Here at a Reliable Commercial, we are experts at building. We’ve built tech facilities, led repairs and renovations, and of course, built our fair share of storage facilities. Whether you are a business owner looking to build your first storage space, or you have done it before and just want to get it as close to perfect as possible, we can help. We know the ins and outs of building a new storage facility, and we can give you some pointers so that things go smoothly during your construction.

Here is our set of guidelines to get your new storage project off on the right foot. The first step in any construction is getting the right place. It’s been said before, and it will be again: location is everything. Our guide can help you choose the right location and customize it to fit your storage facility’s needs.


Figure out your goals


This may be hard with some commercial buildings, but for a storage facility, it’s pretty simple. Your primary goal is one thing:

  • Be financially successful.

However, it’s not so easy as just choosing a spot, building and starting to make money. There are plenty of other things you will have to keep in mind. Let’s look at some other potential goals, and as you read through the rest of this article, you can decide if they align with your purposes.

  • Climate control. Storage space customers are more often demanding higher-level facilities that include temperature and humidity control.
  • Green energy. You can get tax credits, sell back excess energy, and some customers may be looking for green businesses.
  • Storage unit sizing. Who are you clients? How do they change what exactly you need to build?
  • Location. Where you build determines who you will be serving, so you need to figure you a good space and what the clients there want.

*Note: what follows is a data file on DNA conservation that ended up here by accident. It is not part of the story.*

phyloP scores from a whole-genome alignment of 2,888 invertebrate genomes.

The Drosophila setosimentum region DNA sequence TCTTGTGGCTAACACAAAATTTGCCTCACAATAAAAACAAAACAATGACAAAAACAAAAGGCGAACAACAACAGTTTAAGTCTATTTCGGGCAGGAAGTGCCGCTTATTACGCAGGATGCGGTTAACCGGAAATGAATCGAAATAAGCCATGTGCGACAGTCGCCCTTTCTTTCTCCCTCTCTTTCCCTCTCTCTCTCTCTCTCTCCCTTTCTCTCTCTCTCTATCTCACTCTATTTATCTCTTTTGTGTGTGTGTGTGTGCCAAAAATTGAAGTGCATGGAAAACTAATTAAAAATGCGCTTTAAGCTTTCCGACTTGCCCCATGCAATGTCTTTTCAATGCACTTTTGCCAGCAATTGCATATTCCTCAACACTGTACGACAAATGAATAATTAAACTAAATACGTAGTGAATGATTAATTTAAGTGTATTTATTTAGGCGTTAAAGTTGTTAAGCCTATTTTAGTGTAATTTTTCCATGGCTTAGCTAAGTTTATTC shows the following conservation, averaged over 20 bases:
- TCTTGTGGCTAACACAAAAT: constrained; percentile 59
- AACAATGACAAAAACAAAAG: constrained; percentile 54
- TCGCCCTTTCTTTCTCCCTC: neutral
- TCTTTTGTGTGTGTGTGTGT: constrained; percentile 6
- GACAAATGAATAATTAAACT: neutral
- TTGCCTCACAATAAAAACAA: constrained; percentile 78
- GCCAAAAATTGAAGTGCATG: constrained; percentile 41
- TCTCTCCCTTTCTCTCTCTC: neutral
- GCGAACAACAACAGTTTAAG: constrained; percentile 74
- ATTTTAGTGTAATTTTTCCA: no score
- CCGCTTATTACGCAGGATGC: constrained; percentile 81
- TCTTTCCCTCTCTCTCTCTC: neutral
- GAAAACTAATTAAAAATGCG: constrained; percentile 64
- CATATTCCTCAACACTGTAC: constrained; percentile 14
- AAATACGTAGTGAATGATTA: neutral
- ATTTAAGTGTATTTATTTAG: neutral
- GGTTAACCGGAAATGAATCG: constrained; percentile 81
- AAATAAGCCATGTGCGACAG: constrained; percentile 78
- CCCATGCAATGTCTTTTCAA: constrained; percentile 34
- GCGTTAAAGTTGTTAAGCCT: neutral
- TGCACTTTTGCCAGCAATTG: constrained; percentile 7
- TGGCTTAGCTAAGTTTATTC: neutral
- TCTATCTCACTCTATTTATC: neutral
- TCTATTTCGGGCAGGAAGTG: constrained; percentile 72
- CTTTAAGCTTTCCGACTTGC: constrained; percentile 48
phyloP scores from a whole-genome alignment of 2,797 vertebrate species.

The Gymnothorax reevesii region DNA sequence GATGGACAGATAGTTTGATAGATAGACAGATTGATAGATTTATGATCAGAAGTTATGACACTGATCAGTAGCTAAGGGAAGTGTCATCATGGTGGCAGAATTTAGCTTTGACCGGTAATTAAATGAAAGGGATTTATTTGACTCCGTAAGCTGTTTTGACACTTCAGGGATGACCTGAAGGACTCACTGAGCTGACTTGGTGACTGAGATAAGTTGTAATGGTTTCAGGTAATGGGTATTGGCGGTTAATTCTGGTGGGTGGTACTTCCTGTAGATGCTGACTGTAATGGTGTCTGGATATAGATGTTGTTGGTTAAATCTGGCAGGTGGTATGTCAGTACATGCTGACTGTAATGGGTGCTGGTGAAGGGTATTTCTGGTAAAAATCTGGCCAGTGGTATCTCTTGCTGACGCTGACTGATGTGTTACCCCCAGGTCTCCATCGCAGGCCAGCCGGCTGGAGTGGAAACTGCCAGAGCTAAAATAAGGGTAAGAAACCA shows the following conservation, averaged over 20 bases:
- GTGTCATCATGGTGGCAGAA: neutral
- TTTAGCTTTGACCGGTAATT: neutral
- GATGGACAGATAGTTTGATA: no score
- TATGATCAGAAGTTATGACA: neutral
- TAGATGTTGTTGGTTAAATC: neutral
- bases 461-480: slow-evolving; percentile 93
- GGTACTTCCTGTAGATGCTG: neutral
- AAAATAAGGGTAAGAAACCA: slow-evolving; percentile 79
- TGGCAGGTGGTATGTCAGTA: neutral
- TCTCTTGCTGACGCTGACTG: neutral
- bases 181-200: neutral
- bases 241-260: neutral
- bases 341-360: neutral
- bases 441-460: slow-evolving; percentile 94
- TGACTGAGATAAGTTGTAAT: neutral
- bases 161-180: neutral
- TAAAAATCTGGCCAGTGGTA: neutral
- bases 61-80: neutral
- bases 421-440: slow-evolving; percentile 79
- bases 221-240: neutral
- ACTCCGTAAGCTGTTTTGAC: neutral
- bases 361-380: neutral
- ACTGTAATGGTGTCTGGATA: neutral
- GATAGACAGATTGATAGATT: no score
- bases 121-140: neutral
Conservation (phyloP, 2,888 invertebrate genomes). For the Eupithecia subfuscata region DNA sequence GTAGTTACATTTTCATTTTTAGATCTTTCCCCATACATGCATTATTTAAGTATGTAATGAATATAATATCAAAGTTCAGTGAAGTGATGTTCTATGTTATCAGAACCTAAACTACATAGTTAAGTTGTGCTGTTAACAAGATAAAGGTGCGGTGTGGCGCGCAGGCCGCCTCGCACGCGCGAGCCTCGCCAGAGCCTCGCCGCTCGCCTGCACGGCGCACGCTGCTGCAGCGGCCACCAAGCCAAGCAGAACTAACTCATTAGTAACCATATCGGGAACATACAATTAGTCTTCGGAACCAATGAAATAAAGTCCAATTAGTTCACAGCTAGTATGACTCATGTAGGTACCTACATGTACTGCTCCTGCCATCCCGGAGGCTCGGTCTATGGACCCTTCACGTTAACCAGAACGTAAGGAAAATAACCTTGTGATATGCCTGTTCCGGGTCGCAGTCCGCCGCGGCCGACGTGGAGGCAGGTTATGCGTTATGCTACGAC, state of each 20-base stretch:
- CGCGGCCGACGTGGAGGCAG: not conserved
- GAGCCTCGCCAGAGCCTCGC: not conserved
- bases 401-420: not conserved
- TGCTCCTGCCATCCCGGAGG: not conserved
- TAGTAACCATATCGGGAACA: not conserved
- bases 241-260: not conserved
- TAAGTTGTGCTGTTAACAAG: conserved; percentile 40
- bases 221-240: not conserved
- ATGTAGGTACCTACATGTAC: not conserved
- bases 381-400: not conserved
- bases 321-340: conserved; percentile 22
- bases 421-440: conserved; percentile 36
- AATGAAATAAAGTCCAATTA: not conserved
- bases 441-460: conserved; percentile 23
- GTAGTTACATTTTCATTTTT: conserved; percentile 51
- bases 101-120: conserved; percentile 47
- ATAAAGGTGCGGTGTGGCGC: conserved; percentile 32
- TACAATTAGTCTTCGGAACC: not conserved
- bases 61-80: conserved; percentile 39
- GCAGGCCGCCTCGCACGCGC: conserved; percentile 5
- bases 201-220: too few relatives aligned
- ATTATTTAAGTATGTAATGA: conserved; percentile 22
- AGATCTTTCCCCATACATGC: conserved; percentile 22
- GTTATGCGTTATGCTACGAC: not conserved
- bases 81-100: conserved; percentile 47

We’ll go into more depth with each of these goals to help you figure out what you are looking for with your facility.


Choose the right location


You will need to have some land to build on – obviously, whether the land is leased or purchased is up to you. Once you have figured out one or more potential locations, it’s time to do some analysis.


Market analysis of the location. 


What is the demand for storage like? How high or low is it, and what are people looking for in particular? Market analysis can be broken down into: Clients, development, legal requirements, and competition.




  • What are the clients in the area like?
    • What is the income level of the potential clients?
    • What are their demands? (For example, are they more interested in cheap storage or newer, state-of-the-art facilities?)
    • How many people will be needing your services at your chosen location?
    • Demographics/mobility. Younger people tend to move around more, and young professionals who move may need to keep more in storage compared to retirees. Retirees on the other hand have had their whole lives to accumulate things they may need to store.
    • Anything else about the clients that may be pertinent.